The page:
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Publication numberUS4161819 A
Publication typeGrant
Application numberUS 05/882,980
Publication dateJul 24, 1979
Filing dateMar 3, 1978
Priority dateMar 3, 1978
Publication number05882980, 882980, US 4161819 A, US 4161819A, US-A-4161819, US4161819 A, US4161819A
InventorsFrank Pietrantonio
Original AssigneeFrank Pietrantonio
Export CitationBiBTeX, EndNote, RefMan
External Links: USPTO, USPTO Assignment, Espacenet
Glass cutter
US 4161819 A
Abstract
A hand-operated tool for cutting sheet glass; the tool including a flat plate which near one end supports a rotatable circular cutter blade for scribbing a scored line on a glass surface, a spherical knob at an opposite end of the plate serving as a hammerhead to strike at the glass on an opposite side of the scored line so to deepen the cut of the score, and the plate having a series of different width notches along one side edge for grasping one end of the glass and breaking it off about the scored line; the plate additionally including a storage compartment inside for storing extra circular cutter blades.
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Claims(4)
What is claimed is:
1. A glass cutter comprising an S-shaped handle having in its working position an upturned front end and a downturned back end to define concave gripping surfaces respectively on its top edge adjacent the front end and on its bottom edge adjacent the back end, a carrier foot extending downwardly from the lower edge of the handle at a point rearwardly of the front end and substantially beneath the concave upper gripping surface, and a cutting wheel disposed at the lower end of the depending carrier foot.
2. A glass cutter as set forth in claim 1, including a tapping ball detachably mounted at the back end of the handle forming a downwardly directed extension thereof to augment the concave gripping area at the lower rear edge of the handle, said tapping ball having a shank formed thereon and received in a cavity at the back end of the handle for holding spare cutting wheels.
3. A glass cutter as set forth in claim 2, said carrier foot being formed with a cutting wheel receiving slot on its lower end and a threaded mounting pin on which the wheel is rotatably mounted, the shank of said tapping ball being formed with a screwdriver tip dimensioned to operate the mounting pin for the cutting wheel.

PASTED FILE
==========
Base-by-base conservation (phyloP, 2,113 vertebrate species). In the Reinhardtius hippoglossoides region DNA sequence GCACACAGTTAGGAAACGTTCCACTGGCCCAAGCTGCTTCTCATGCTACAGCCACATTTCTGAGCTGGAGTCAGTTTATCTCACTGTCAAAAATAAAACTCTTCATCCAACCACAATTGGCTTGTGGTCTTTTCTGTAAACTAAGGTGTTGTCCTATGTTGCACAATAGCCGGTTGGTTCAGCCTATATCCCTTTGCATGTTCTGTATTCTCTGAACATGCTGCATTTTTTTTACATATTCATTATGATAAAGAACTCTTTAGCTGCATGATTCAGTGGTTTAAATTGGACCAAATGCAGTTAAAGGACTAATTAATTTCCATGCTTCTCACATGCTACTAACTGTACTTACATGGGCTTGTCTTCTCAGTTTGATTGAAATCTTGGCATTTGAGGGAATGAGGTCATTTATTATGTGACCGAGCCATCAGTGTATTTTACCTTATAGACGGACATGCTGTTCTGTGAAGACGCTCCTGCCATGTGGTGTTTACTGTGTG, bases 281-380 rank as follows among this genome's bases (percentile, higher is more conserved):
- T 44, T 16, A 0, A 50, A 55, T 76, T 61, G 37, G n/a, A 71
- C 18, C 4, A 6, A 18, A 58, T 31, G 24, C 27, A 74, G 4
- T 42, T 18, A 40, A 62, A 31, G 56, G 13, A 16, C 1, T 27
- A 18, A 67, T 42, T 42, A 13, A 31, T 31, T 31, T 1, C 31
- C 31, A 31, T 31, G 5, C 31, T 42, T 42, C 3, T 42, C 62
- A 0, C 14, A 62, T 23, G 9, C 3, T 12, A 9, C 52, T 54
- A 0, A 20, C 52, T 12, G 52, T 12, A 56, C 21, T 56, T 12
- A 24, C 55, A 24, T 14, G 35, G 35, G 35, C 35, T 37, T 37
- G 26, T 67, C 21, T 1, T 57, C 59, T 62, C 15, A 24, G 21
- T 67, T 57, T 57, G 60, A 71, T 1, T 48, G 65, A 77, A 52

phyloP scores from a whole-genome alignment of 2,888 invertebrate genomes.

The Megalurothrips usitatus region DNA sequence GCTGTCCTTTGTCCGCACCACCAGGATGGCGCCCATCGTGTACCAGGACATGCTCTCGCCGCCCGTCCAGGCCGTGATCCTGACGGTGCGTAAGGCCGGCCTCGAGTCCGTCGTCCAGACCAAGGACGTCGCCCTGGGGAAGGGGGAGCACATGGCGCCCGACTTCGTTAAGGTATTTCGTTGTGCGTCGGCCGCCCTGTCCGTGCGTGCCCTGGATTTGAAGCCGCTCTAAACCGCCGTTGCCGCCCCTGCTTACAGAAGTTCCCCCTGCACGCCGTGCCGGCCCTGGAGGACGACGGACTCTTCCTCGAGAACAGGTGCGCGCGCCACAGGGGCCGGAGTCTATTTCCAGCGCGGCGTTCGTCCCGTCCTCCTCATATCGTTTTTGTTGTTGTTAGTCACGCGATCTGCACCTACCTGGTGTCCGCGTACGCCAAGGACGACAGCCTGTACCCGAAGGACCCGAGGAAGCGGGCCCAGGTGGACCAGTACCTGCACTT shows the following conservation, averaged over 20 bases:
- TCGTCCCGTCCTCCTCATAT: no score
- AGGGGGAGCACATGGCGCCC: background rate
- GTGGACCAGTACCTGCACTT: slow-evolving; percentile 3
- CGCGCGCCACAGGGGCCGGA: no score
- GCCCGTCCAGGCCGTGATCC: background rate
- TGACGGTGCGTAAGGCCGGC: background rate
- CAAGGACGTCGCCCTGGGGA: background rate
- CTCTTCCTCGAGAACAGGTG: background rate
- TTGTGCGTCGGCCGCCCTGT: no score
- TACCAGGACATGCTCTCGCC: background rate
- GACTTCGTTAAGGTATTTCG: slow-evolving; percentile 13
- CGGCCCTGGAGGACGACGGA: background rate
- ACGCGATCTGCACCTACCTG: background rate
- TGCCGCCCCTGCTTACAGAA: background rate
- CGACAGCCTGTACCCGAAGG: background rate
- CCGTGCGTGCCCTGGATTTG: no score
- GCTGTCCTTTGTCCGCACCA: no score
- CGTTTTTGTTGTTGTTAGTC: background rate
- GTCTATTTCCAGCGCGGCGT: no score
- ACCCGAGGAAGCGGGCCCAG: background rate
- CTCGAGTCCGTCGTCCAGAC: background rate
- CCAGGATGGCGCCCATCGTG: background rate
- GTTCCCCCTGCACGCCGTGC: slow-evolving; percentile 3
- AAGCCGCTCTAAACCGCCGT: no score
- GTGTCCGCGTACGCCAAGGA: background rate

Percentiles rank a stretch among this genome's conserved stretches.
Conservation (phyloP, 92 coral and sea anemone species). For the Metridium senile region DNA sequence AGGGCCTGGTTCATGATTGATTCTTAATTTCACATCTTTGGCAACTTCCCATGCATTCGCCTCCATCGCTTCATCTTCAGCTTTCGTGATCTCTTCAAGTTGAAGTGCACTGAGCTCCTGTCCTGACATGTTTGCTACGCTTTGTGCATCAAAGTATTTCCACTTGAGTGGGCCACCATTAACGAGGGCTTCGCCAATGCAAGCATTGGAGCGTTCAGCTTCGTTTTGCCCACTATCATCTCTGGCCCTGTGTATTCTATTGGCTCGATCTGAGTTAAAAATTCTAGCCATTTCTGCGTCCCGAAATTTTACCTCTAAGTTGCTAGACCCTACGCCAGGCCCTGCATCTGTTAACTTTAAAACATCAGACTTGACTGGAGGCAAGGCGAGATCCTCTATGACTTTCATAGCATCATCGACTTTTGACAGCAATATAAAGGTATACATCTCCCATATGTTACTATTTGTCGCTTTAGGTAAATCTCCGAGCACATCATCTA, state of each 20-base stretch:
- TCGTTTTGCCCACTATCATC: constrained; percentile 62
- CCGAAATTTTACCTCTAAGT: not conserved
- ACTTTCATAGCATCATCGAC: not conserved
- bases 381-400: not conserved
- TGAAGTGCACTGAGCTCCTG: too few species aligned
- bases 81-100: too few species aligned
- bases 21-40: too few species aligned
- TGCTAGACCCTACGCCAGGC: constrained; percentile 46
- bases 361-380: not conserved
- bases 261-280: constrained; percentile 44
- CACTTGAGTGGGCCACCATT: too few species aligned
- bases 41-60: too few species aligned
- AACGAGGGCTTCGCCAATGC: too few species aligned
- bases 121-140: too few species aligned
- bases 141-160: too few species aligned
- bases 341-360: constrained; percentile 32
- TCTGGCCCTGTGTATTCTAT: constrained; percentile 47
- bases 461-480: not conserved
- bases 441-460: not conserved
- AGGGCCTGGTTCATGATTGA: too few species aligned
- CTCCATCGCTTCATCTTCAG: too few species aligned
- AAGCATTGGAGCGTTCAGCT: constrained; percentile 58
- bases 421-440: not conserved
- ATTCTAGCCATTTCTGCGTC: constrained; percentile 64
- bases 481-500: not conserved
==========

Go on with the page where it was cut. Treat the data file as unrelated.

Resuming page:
4. A glass cutter as set forth in claim 3, including a plurality of glass-engaging notches of different widths formed on the lower edge of the handle at points generally forwardly of the concave gripping surface on the lower rear edge of the handle.
Description

This invention relates generally to glass cutters.

A principal object of the present invention is to provide a glass cutter which is designed for being comfortably held in a hand so that a sheet of glass can be quickly and readily cut in an accurate manner.

Another object is to provide a glass cutter that is safer to handle so to not get cut by the glass.

Further objects of the invention will appear as the description proceeds.

To the accomplishment of the above and related objects, this invention may be embodied in the form illustrated in the accompanying drawings, attention being called to the fact, however, that the drawings are illustrative only, and that changes may be made in the specific construction illustrated and described within the scope of the appended claims.

FIG. 1 is a perspective view of the glass cutter invention.

FIG. 2 is a side view thereof shown partly in cross section.

FIG. 3 is a bottom edge view.

FIG. 4 is an enlarged cross section on line 4--4 of FIG. 2.

FIG. 5 is a cross section on line 5--5 of FIG. 4.

FIG. 6 is an enlarged fragmentary view of the screw driver.

FIG. 7 is a view of the screw driver shown partly in cross section.

FIG. 8 shows the tool in use cutting a glass.

FIG. 9 shows the tool tapping the scored glass.

FIG. 10 shows the tool breaking off the glass.

Referring now to the drawings in greater detail, the reference numeral 10 represents a glass cutter according to the present invention wherein there is a flat plate 11 which is oppositely curved at each end toward tapered points 12 and 13.